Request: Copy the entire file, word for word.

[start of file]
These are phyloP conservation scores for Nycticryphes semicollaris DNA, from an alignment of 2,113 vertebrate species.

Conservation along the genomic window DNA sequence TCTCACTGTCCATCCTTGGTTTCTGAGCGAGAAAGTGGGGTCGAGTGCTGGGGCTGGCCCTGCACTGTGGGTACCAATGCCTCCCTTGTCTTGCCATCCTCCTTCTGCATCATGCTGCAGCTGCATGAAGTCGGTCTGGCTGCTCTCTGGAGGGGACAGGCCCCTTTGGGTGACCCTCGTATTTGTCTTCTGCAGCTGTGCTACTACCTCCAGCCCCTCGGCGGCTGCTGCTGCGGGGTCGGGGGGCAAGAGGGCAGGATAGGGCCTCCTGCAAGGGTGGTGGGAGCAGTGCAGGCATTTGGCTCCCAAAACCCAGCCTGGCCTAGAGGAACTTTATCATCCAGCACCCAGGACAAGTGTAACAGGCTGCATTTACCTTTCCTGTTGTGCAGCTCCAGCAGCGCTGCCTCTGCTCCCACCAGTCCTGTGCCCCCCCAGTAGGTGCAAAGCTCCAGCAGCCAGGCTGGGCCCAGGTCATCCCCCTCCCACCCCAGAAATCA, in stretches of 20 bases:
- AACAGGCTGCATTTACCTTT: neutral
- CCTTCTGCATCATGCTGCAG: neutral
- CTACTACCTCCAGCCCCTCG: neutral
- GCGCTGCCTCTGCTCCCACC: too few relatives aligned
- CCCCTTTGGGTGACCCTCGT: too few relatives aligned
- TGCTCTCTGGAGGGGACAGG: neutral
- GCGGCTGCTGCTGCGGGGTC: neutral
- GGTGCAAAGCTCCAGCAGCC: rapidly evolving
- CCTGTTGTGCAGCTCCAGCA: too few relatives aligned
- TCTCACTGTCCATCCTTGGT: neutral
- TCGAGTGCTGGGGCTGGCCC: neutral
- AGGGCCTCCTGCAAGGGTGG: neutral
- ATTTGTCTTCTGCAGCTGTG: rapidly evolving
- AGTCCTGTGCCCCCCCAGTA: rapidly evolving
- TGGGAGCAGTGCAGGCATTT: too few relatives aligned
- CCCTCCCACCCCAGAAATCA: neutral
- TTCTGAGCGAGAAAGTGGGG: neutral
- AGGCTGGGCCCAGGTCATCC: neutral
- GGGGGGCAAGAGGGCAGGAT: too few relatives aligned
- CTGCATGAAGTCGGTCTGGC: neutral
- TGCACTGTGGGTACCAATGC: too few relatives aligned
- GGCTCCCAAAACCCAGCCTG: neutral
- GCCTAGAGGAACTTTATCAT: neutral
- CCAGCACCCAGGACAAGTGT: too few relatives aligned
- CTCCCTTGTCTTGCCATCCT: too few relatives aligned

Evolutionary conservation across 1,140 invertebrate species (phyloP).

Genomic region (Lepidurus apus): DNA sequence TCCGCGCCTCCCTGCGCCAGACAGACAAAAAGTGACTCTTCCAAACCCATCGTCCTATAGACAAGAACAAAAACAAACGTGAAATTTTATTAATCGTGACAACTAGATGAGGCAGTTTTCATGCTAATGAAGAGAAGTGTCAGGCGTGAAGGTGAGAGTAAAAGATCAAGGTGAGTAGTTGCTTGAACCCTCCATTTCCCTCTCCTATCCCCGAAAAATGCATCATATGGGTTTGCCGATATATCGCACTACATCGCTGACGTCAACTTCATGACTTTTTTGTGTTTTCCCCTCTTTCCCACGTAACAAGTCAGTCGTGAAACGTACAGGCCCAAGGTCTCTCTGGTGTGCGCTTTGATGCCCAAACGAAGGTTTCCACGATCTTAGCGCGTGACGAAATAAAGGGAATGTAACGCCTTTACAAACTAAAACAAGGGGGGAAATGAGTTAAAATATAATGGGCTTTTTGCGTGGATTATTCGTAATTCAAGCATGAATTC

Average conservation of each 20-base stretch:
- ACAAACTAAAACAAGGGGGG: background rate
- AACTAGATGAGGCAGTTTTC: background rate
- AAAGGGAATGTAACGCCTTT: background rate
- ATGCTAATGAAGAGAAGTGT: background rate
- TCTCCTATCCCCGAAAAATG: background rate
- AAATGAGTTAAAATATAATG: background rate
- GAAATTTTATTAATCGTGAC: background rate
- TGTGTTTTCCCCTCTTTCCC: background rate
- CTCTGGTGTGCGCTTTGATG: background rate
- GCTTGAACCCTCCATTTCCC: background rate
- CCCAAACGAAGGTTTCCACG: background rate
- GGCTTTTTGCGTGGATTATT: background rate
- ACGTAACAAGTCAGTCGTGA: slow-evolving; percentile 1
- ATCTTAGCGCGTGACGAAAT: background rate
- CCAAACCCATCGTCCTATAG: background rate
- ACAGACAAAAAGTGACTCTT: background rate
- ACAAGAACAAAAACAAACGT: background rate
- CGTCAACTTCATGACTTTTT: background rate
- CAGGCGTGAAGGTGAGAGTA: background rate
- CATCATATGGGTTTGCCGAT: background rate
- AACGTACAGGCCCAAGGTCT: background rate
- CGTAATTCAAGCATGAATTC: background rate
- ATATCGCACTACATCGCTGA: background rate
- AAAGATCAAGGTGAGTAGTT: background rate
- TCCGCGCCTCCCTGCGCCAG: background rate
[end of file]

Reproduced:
These are phyloP conservation scores for Nycticryphes semicollaris DNA, from an alignment of 2,113 vertebrate species.

Conservation along the genomic window DNA sequence TCTCACTGTCCATCCTTGGTTTCTGAGCGAGAAAGTGGGGTCGAGTGCTGGGGCTGGCCCTGCACTGTGGGTACCAATGCCTCCCTTGTCTTGCCATCCTCCTTCTGCATCATGCTGCAGCTGCATGAAGTCGGTCTGGCTGCTCTCTGGAGGGGACAGGCCCCTTTGGGTGACCCTCGTATTTGTCTTCTGCAGCTGTGCTACTACCTCCAGCCCCTCGGCGGCTGCTGCTGCGGGGTCGGGGGGCAAGAGGGCAGGATAGGGCCTCCTGCAAGGGTGGTGGGAGCAGTGCAGGCATTTGGCTCCCAAAACCCAGCCTGGCCTAGAGGAACTTTATCATCCAGCACCCAGGACAAGTGTAACAGGCTGCATTTACCTTTCCTGTTGTGCAGCTCCAGCAGCGCTGCCTCTGCTCCCACCAGTCCTGTGCCCCCCCAGTAGGTGCAAAGCTCCAGCAGCCAGGCTGGGCCCAGGTCATCCCCCTCCCACCCCAGAAATCA, in stretches of 20 bases:
- AACAGGCTGCATTTACCTTT: neutral
- CCTTCTGCATCATGCTGCAG: neutral
- CTACTACCTCCAGCCCCTCG: neutral
- GCGCTGCCTCTGCTCCCACC: too few relatives aligned
- CCCCTTTGGGTGACCCTCGT: too few relatives aligned
- TGCTCTCTGGAGGGGACAGG: neutral
- GCGGCTGCTGCTGCGGGGTC: neutral
- GGTGCAAAGCTCCAGCAGCC: rapidly evolving
- CCTGTTGTGCAGCTCCAGCA: too few relatives aligned
- TCTCACTGTCCATCCTTGGT: neutral
- TCGAGTGCTGGGGCTGGCCC: neutral
- AGGGCCTCCTGCAAGGGTGG: neutral
- ATTTGTCTTCTGCAGCTGTG: rapidly evolving
- AGTCCTGTGCCCCCCCAGTA: rapidly evolving
- TGGGAGCAGTGCAGGCATTT: too few relatives aligned
- CCCTCCCACCCCAGAAATCA: neutral
- TTCTGAGCGAGAAAGTGGGG: neutral
- AGGCTGGGCCCAGGTCATCC: neutral
- GGGGGGCAAGAGGGCAGGAT: too few relatives aligned
- CTGCATGAAGTCGGTCTGGC: neutral
- TGCACTGTGGGTACCAATGC: too few relatives aligned
- GGCTCCCAAAACCCAGCCTG: neutral
- GCCTAGAGGAACTTTATCAT: neutral
- CCAGCACCCAGGACAAGTGT: too few relatives aligned
- CTCCCTTGTCTTGCCATCCT: too few relatives aligned

Evolutionary conservation across 1,140 invertebrate species (phyloP).

Genomic region (Lepidurus apus): DNA sequence TCCGCGCCTCCCTGCGCCAGACAGACAAAAAGTGACTCTTCCAAACCCATCGTCCTATAGACAAGAACAAAAACAAACGTGAAATTTTATTAATCGTGACAACTAGATGAGGCAGTTTTCATGCTAATGAAGAGAAGTGTCAGGCGTGAAGGTGAGAGTAAAAGATCAAGGTGAGTAGTTGCTTGAACCCTCCATTTCCCTCTCCTATCCCCGAAAAATGCATCATATGGGTTTGCCGATATATCGCACTACATCGCTGACGTCAACTTCATGACTTTTTTGTGTTTTCCCCTCTTTCCCACGTAACAAGTCAGTCGTGAAACGTACAGGCCCAAGGTCTCTCTGGTGTGCGCTTTGATGCCCAAACGAAGGTTTCCACGATCTTAGCGCGTGACGAAATAAAGGGAATGTAACGCCTTTACAAACTAAAACAAGGGGGGAAATGAGTTAAAATATAATGGGCTTTTTGCGTGGATTATTCGTAATTCAAGCATGAATTC

Average conservation of each 20-base stretch:
- ACAAACTAAAACAAGGGGGG: background rate
- AACTAGATGAGGCAGTTTTC: background rate
- AAAGGGAATGTAACGCCTTT: background rate
- ATGCTAATGAAGAGAAGTGT: background rate
- TCTCCTATCCCCGAAAAATG: background rate
- AAATGAGTTAAAATATAATG: background rate
- GAAATTTTATTAATCGTGAC: background rate
- TGTGTTTTCCCCTCTTTCCC: background rate
- CTCTGGTGTGCGCTTTGATG: background rate
- GCTTGAACCCTCCATTTCCC: background rate
- CCCAAACGAAGGTTTCCACG: background rate
- GGCTTTTTGCGTGGATTATT: background rate
- ACGTAACAAGTCAGTCGTGA: slow-evolving; percentile 1
- ATCTTAGCGCGTGACGAAAT: background rate
- CCAAACCCATCGTCCTATAG: background rate
- ACAGACAAAAAGTGACTCTT: background rate
- ACAAGAACAAAAACAAACGT: background rate
- CGTCAACTTCATGACTTTTT: background rate
- CAGGCGTGAAGGTGAGAGTA: background rate
- CATCATATGGGTTTGCCGAT: background rate
- AACGTACAGGCCCAAGGTCT: background rate
- CGTAATTCAAGCATGAATTC: background rate
- ATATCGCACTACATCGCTGA: background rate
- AAAGATCAAGGTGAGTAGTT: background rate
- TCCGCGCCTCCCTGCGCCAG: background rate